- Operations that compost green material or animal waste products derived from agricultural operations, and that return similar amounts of the compost produced to that same agricultural operations source, or to an agricultural operations source owned or leased by the owner, parent company, or subsidiary conducting the composting operation. The composting operation may produce an incidental amount of compost not exceeding 2,500 cubic yards of compost, which may be given away or sold annually.
- If a district receives a complaint pertaining to an odor emanating from a compost operation exempt from Section 41700 pursuant to paragraph (2) or (3) of subdivision (a), that is subject to the jurisdiction of an enforcement agency under Division 30 (commencing with Section 40000) of the Public Resources Code, the district shall, within 24 hours or by the next working day, refer the complaint to the enforcement agency.
- This section shall become inoperative on April 1, 2003, unless the California Integrated Waste Management Board adopts and submits regulations governing the operation of organic composting sites to the Office of Administrative Law pursuant to subdivision (c) of Section 43209.1 of the Public Resources Code on or prior to that date.
- Section 41700 shall not apply to odors emanating from agricultural operations necessary for the growing of crops or the raising of fowl or animals.
- This section shall become operative on April 1, 2003, unless the California Integrated Waste Management Board adopts and submits regulations governing the operation of organic composting sites to the Office of Administrative Law pursuant to subdivision (c) of Section 43209.1 of the Public Resources Code on or prior to that date.
- The Legislature hereby finds and declares that recent evidence indicates that lead compounds emitted into the air by nonvehicular sources accumulate in and upon vegetation in the vicinity of such sources, pose a grave threat to the health of animals which consume such vegetation, and constitute a potential human health hazard.
- Every district shall establish emission standards for lead compounds emitted into the air from nonvehicular sources. Where a district has failed to establish such standards, the state board shall establish such standards for that district.
41707. Notwithstanding the provisions of this chapter restricting burning, the state board, after consultation with the district in which the burning is to take place, may issue permits for experimental burning designed to develop new or improved techniques of burning to reduce emissions, except that no experimental burning may create a nuisance.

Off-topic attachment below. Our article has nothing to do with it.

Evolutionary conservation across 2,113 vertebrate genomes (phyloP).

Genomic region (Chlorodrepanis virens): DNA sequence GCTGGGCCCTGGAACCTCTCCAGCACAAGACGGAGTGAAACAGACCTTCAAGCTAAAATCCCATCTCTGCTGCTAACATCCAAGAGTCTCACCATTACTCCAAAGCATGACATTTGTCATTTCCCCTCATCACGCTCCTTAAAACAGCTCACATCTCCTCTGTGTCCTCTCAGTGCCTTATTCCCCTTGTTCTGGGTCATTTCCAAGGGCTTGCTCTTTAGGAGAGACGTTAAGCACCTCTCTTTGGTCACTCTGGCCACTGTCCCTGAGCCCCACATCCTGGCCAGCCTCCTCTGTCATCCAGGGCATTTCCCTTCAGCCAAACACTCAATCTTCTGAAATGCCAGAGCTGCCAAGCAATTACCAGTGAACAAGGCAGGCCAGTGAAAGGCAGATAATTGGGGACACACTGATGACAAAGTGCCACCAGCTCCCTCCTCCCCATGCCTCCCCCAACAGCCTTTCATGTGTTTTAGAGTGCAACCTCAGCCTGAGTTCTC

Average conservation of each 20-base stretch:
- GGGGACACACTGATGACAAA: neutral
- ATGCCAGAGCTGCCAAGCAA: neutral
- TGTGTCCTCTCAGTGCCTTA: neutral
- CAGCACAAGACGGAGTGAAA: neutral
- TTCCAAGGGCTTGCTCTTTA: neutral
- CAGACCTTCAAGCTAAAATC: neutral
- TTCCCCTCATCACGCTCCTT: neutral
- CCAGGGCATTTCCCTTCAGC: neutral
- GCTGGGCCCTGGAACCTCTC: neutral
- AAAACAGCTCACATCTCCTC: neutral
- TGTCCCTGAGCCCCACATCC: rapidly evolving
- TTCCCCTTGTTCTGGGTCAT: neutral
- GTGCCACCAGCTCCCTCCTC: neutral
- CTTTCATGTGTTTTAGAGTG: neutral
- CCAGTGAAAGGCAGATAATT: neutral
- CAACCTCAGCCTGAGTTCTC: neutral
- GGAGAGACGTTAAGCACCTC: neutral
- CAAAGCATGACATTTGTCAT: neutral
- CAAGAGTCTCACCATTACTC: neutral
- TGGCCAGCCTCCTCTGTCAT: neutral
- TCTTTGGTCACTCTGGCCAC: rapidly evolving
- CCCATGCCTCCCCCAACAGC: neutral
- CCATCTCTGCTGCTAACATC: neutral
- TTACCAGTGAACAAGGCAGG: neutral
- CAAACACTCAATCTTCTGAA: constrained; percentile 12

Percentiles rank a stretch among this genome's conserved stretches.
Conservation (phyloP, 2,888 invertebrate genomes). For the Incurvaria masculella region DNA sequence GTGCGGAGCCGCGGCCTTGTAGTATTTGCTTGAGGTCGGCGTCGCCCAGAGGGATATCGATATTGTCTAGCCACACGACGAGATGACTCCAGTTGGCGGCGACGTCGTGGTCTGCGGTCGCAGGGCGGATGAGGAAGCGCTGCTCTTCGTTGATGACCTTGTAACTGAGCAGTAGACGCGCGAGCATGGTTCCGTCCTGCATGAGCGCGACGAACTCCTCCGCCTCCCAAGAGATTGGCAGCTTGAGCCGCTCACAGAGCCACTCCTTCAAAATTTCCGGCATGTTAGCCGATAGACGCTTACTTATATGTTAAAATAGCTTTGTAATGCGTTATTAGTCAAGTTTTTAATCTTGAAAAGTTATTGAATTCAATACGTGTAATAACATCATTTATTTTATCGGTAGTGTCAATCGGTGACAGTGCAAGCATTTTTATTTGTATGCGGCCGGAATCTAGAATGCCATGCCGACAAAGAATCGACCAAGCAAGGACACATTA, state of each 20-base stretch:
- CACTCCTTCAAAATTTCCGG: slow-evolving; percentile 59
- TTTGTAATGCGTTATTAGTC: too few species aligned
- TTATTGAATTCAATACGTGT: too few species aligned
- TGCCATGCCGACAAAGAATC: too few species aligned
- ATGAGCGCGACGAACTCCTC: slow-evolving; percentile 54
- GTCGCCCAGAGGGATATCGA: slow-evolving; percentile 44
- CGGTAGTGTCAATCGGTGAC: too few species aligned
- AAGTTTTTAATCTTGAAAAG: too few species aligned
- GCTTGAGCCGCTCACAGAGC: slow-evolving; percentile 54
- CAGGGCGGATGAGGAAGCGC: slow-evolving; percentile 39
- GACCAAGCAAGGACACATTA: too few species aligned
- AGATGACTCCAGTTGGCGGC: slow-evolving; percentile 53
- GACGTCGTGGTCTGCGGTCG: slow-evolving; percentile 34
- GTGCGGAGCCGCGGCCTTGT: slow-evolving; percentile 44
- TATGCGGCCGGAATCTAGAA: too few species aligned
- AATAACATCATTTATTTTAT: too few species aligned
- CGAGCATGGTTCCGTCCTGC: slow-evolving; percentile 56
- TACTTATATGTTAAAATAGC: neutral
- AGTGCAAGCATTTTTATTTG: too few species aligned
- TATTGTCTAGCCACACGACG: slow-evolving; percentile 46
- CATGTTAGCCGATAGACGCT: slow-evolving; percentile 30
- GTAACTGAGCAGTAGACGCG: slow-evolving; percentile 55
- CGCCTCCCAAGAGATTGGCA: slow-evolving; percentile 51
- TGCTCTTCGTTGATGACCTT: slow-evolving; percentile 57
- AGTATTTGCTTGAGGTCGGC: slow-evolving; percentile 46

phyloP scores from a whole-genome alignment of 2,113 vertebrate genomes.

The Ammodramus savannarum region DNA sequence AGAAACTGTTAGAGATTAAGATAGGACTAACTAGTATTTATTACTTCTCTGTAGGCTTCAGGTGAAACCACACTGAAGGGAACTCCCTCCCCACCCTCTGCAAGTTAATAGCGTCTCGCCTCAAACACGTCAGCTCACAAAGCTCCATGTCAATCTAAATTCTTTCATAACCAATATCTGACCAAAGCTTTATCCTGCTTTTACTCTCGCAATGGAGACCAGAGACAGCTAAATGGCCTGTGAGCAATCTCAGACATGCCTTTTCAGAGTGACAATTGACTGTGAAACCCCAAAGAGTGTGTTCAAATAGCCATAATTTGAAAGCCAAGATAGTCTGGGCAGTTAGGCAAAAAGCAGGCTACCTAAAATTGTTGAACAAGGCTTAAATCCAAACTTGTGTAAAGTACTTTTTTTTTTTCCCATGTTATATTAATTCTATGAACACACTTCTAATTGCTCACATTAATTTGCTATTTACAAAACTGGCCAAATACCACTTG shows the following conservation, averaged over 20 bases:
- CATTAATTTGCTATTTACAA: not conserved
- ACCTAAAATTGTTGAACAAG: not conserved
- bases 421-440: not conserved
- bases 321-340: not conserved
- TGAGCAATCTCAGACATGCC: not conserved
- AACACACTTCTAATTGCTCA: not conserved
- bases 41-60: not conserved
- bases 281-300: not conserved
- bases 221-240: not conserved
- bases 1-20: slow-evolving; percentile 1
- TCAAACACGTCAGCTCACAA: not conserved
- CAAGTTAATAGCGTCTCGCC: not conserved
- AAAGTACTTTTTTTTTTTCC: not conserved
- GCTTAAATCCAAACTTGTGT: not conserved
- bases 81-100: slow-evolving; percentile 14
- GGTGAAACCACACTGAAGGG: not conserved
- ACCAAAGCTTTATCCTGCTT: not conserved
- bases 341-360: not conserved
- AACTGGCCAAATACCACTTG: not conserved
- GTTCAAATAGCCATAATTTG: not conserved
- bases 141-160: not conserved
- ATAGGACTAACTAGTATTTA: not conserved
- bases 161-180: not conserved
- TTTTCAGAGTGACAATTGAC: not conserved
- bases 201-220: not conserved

41708. Any district may adopt a rule or regulation for the control of volatile organic compound emissions from cutback asphalt paving material based on local considerations, including, but not limited to, the degree of air pollution resulting from such paving material, the economic impact of the rule and regulation, and the feasibility of implementing the rule and regulation. The state board shall not override or otherwise amend any action taken by a district relating to the use of cutback asphalts.
- For purposes of this section, the following terms have the following meaning:
- “Consumer product” means a chemically formulated product used by household and institutional consumers, including, but not limited to, detergents; cleaning compounds; polishes; floor finishes; cosmetics; personal care products; home, lawn, and garden products; disinfectants; sanitizers; aerosol paints; and automotive specialty products; but does not include other paint products, furniture coatings, or architectural coatings.
- “Health benefit product” means an antimicrobial product registered with the Environmental Protection Agency.
- “Maximum feasible reduction in volatile organic compounds emitted” means at least a 60-percent reduction in the emissions of volatile organic compounds resulting from the use of aerosol paints, calculated with respect to the 1989 baseline year, including acetone in that baseline year.
- “Medical expert” means a physician, including a pediatrician, a microbiologist, or a scientist involved in research related to infectious disease and infection control.
- The state board shall adopt regulations to achieve the maximum feasible reduction in volatile organic compounds emitted by consumer products, if the state board determines that adequate data exists to establish both of the following:
- The regulations are necessary to attain state and federal ambient air quality standards.
- The regulations are commercially and technologically feasible and necessary.
- A regulation shall not be adopted which requires the elimination of a product form.